Due to COVID-19 we are now offering TeleHealth Office Visits via video or phone call. Learn More >
We have prepared for the Coronavirus (COVID-19). We have updated policies to protect our patients and staff. Learn more.

How to Cope with Metastatic Cancer in Texas

Metastatic cancer is caused by cells that have breached their containment in the affected organ and spread to other body parts through the blood vessels or the lymph nodes. Metastatic cancer can spread to organs such as the liver, lung, brain or bones. High grade cancer is the most aggressive of all cancers because of its rapid spreading.

Here are some of the facts about metastatic cancer:

  • In metastatic cancer, the cancer cells usually break away from their original location and travel through the bloodstream and lymph nodes to create new metastatic tumors in other body parts. It’s not easy to self-diagnose metastatic cancer, but the disease presents certain symptoms that can help physicians to recognize the disease. Its symptoms are based on the location and size of the metastatic tumor.
  • Recovery from metastatic cancer may not be possible for all patients. With better treatments available, doctors try to treat the disease even if it’s not curable. Instead, doctors can improve the quality of life of the patient for months or years.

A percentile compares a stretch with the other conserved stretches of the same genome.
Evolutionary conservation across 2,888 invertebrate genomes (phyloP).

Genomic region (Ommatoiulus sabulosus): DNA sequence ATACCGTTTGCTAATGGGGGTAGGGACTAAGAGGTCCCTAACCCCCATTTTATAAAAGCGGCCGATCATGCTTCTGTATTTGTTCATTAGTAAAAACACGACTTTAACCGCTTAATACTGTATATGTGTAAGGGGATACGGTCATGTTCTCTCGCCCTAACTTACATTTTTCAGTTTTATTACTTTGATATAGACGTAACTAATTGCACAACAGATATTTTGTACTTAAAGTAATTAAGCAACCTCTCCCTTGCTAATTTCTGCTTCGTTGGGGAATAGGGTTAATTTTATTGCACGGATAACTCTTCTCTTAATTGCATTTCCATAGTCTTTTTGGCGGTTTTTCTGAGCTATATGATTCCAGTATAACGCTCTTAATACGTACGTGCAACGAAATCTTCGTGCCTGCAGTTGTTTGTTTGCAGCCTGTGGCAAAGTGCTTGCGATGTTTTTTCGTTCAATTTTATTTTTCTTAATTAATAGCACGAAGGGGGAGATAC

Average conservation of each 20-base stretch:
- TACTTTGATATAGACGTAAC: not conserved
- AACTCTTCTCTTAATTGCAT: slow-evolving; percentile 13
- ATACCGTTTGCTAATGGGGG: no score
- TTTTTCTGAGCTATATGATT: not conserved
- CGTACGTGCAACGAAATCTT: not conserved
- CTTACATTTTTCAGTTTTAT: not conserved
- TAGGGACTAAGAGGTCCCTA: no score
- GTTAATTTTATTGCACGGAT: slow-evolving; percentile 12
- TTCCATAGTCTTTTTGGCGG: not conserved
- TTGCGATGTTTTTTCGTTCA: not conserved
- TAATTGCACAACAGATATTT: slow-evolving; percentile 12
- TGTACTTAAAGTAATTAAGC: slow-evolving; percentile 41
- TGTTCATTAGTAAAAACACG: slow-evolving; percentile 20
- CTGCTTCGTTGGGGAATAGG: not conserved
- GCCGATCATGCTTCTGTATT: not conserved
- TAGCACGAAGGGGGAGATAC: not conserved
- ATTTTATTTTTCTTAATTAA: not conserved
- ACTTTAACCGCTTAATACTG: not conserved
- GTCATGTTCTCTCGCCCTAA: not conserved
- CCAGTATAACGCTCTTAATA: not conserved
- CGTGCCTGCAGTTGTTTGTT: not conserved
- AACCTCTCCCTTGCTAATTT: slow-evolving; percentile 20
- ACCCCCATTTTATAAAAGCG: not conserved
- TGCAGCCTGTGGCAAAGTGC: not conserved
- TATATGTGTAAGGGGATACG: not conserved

The treatment for metastatic cancer depends on the patient’s type of cancer, the treatment options available and the patient’s wishes. Treatment also depends on the general health, the age, the patient’s previous treatment, among other factors.
  • The treatment options for metastatic cancer include chemotherapy, radiation therapy, surgery and biologic therapy. The goals of treating this disease may not be to cure it but to help the patient live a quality life for a longer period. Most treatment goals aim to:
  • Make patients have minimum side effects from cancer.
  • Make the patients live a better quality of life
  • Allow the patient to live longer

Metastatic cancer of the bone presents symptoms such as excessive pain, difficulty in walking and sudden fractures. For metastatic brain cancer, the patient experiences seizures, headaches, dizziness and visual problems. Patients with metastatic lung cancers experience shortness of breath while those with metastatic liver cancer will have random swellings in the belly or have jaundice.

More Choice Cancer Care Centers